- The pharmaceutical drug Vaniqa, with the active ingredient eflornithine hydrochloride, inhibits the enzyme ornithine decarboxylase, preventing new hair cells from producing putrescine for stabilizing their DNA.
- Antiandrogens, including spironolactone, cyproterone acetate, flutamide, bicalutamide, and finasteride, can be used to reduce or eliminate unwanted body hair, such as in the treatment of hirsutism. Although effective for reducing body hair, antiandrogens have little effect on facial hair. However, slight effectiveness may be observed, such as some reduction in density/coverage and slower growth. Antiandrogens will also prevent further development of facial hair, despite only minimally affecting that which is already there. With the exception of 5α-reductase inhibitors such as finasteride and dutasteride, antiandrogens are contraindicated in men due to the risk of feminizing side effects such as gynecomastia as well as other adverse reactions (e.g., infertility), and are generally only used in women for cosmetic/hair-reduction purposes.
Permanent hair removal
For over 130 years, electrology has been in use in the United States. It is approved by the FDA. This technique permanently destroys germ cells responsible for hair growth by way of insertion of a fine probe in the hair follicle and the application of a current adjusted to each hair type and treatment area. Electrology is the only permanent hair removal method recognized by the FDA.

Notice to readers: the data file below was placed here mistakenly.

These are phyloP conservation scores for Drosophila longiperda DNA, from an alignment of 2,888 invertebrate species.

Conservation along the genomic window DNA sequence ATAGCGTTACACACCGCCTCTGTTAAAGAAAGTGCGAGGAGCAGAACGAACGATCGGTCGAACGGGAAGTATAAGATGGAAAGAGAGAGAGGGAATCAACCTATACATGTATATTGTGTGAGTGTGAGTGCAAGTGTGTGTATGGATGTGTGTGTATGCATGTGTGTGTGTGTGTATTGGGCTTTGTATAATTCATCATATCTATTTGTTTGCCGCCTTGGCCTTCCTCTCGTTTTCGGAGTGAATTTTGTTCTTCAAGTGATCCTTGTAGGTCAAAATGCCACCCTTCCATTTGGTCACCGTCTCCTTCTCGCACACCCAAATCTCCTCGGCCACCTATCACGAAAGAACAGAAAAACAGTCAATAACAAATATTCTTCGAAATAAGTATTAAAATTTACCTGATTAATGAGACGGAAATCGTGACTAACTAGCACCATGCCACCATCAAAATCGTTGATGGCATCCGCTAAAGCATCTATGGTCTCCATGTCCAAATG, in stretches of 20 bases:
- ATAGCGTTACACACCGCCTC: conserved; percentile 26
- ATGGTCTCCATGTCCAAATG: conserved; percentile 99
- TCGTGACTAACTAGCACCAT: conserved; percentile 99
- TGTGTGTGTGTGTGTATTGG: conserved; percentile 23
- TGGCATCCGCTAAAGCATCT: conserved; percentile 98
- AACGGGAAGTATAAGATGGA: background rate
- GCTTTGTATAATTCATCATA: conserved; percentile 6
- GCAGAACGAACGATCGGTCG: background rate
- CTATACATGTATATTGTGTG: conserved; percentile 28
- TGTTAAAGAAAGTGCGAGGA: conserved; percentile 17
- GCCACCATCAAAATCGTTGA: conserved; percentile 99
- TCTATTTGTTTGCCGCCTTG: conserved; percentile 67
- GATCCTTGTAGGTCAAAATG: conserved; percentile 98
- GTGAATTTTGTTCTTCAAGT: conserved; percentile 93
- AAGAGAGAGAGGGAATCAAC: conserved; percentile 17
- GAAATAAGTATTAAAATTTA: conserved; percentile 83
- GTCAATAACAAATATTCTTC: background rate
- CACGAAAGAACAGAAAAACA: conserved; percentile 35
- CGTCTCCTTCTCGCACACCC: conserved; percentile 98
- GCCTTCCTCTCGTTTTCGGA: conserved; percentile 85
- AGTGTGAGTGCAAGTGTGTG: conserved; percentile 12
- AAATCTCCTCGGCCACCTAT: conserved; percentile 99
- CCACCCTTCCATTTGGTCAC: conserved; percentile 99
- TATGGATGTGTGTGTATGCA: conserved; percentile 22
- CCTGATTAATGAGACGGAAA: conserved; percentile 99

Permanent hair reduction
- Laser hair removal (lasers and laser diodes): Laser hair removal technology became widespread in the US and many other countries from the 1990s onwards. It has been approved in the United States by the FDA since 1997. With this technology, light is directed at the hair and is absorbed by dark pigment, resulting in the destruction of the hair follicle. This painless laser hair removal method sometimes becomes permanent after several sessions. The number of sessions needed depends upon the amount and type of hair being removed. Equipment for performing laser hair removal at home has become available in recent years.
- Intense pulsed light (IPL)
- Diode epilation (high energy LEDs but not laser diodes)
Clinical comparisons of effectiveness
A 2006 review article in the journal "Lasers in Medical Science" compared intense pulsed light (IPL) and both alexandrite and diode lasers. The review found no statistical difference in effectiveness, but a higher incidence of side effects with diode laser based treatment. Hair reduction after 6 months was reported as 68.75% for alexandrite lasers, 71.71% for diode lasers, and 66.96% for IPL. Side effects were reported as 9.5% for alexandrite lasers, 28.9% for diode lasers, and 15.3% for IPL. All side effects were found to be temporary and even pigmentation changes returned to normal within 6 months.
Experimental or banned methods
- Photodynamic therapy for hair removal (experimental)
- X-ray hair removal is an efficient, and usually permanent, hair removal method, but also causes severe health problems, occasional disfigurement, and even death. It is illegal in the United States.
Many methods have been proposed or sold over the years without published clinical proof they can work as claimed.